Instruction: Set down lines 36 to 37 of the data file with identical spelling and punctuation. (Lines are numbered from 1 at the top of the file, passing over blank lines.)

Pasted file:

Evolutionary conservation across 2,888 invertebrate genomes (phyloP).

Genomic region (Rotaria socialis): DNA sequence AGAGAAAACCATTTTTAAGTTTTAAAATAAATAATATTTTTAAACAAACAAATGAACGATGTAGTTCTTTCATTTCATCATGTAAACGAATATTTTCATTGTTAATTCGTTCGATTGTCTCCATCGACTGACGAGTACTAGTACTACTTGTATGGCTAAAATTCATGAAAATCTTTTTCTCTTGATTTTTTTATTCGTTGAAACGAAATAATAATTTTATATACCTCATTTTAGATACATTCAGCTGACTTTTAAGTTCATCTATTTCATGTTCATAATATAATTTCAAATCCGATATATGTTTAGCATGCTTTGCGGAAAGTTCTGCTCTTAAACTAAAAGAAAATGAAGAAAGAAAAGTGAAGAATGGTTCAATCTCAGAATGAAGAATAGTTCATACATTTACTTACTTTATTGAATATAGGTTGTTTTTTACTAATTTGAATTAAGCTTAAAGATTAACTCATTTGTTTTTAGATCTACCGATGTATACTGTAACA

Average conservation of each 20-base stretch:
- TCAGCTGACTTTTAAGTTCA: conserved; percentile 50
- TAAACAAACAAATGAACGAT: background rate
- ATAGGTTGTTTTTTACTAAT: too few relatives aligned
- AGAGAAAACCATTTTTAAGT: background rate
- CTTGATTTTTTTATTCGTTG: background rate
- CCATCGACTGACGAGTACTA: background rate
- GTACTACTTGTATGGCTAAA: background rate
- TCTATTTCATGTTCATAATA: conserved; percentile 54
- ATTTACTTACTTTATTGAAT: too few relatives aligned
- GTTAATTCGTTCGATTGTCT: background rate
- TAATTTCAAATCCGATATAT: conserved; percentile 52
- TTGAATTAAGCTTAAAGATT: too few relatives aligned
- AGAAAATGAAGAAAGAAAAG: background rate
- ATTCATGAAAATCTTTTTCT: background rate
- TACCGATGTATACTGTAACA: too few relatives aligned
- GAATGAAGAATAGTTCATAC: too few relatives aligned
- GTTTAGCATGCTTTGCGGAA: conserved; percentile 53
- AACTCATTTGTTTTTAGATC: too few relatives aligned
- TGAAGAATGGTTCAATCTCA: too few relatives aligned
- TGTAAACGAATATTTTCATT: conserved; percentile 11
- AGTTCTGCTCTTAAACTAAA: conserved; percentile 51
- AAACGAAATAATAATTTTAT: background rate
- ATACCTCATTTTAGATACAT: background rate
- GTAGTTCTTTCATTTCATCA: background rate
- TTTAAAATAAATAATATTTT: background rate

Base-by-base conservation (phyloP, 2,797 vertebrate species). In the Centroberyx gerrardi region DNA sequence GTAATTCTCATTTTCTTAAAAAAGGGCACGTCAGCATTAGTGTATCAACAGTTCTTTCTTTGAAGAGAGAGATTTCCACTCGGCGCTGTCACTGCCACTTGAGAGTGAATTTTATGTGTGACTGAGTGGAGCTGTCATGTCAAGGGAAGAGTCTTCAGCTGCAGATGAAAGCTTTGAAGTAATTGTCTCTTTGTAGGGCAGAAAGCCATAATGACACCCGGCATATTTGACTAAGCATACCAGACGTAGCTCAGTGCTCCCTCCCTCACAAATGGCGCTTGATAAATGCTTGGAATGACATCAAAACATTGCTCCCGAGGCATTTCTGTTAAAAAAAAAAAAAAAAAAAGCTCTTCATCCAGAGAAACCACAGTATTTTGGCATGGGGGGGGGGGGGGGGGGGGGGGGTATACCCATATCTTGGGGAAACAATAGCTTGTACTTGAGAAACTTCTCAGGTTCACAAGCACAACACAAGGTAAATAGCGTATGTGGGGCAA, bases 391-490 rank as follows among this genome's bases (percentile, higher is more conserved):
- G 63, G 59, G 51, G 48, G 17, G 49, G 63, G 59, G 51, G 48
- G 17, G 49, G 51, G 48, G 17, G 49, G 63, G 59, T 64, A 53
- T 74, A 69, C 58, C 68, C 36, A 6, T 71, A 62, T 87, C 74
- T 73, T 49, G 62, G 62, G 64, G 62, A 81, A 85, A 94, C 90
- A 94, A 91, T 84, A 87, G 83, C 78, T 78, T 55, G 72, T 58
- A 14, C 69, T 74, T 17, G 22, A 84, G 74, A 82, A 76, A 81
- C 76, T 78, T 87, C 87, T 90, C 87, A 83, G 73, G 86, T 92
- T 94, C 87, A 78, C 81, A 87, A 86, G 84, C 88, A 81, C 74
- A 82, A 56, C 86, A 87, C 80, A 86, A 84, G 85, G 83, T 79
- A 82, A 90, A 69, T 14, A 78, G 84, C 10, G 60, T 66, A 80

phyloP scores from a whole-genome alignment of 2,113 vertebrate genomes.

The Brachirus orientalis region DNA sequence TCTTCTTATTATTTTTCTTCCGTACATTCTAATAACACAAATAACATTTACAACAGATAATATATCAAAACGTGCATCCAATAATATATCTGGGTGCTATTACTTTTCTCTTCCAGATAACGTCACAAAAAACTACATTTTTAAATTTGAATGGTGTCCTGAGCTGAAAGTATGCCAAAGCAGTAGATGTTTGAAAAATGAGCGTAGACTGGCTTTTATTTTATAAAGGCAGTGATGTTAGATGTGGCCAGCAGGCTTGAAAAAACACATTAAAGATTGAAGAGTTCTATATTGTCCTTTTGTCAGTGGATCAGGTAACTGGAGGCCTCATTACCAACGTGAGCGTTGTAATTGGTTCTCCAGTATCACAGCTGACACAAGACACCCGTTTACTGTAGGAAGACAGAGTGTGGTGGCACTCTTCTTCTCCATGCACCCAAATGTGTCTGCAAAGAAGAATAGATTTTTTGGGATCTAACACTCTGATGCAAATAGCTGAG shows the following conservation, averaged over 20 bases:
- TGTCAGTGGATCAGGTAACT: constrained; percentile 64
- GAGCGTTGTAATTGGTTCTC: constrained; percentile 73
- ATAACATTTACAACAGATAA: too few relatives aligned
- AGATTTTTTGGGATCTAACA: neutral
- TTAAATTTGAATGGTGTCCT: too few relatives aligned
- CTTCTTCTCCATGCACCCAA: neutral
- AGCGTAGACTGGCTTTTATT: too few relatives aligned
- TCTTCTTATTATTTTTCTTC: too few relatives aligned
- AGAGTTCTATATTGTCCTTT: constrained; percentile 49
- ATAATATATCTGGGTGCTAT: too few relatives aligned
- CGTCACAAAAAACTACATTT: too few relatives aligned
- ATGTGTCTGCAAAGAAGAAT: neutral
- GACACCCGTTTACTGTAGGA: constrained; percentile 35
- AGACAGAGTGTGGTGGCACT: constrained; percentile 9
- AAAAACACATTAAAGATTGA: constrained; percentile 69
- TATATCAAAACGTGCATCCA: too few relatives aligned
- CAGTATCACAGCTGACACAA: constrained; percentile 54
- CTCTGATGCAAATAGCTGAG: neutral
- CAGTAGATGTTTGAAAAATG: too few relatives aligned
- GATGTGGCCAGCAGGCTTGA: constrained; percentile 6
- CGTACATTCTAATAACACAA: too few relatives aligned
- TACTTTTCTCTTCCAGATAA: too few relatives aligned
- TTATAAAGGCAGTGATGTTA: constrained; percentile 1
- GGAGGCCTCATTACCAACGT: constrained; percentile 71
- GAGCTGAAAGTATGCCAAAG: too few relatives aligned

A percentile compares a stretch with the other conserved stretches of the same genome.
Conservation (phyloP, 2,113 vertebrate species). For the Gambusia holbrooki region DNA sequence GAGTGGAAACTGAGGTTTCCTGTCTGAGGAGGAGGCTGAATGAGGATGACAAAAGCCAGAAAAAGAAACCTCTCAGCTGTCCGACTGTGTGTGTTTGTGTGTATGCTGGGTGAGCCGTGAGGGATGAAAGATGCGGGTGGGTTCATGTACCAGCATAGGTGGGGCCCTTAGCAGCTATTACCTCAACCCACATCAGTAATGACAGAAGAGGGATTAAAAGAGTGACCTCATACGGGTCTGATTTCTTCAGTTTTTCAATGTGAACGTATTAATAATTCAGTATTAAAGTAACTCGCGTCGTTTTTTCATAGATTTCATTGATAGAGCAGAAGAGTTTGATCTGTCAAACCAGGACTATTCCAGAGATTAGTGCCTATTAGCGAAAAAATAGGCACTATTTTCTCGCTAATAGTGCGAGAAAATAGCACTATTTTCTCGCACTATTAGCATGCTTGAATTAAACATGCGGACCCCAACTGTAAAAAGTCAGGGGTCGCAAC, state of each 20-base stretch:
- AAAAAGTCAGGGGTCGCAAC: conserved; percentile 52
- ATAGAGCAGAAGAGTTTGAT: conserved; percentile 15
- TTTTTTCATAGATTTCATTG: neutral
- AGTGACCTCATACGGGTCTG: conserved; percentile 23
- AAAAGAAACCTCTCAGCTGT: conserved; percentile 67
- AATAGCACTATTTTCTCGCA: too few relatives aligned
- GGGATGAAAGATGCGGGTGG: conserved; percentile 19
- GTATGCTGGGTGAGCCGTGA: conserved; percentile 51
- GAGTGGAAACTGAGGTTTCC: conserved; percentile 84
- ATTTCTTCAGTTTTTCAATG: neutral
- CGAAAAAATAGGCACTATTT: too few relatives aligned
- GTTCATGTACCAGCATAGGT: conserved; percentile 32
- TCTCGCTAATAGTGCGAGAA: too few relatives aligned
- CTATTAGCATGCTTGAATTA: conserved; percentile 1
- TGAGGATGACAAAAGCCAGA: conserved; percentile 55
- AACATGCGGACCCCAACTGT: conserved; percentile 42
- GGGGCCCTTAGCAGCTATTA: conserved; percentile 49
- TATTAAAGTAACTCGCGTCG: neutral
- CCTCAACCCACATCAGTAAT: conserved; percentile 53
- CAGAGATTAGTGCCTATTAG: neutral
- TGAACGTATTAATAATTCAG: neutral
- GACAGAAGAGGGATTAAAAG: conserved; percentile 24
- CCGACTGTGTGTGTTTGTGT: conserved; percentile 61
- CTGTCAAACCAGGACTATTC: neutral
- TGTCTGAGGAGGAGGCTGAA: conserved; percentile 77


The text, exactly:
- C 76, T 78, T 87, C 87, T 90, C 87, A 83, G 73, G 86, T 92
- T 94, C 87, A 78, C 81, A 87, A 86, G 84, C 88, A 81, C 74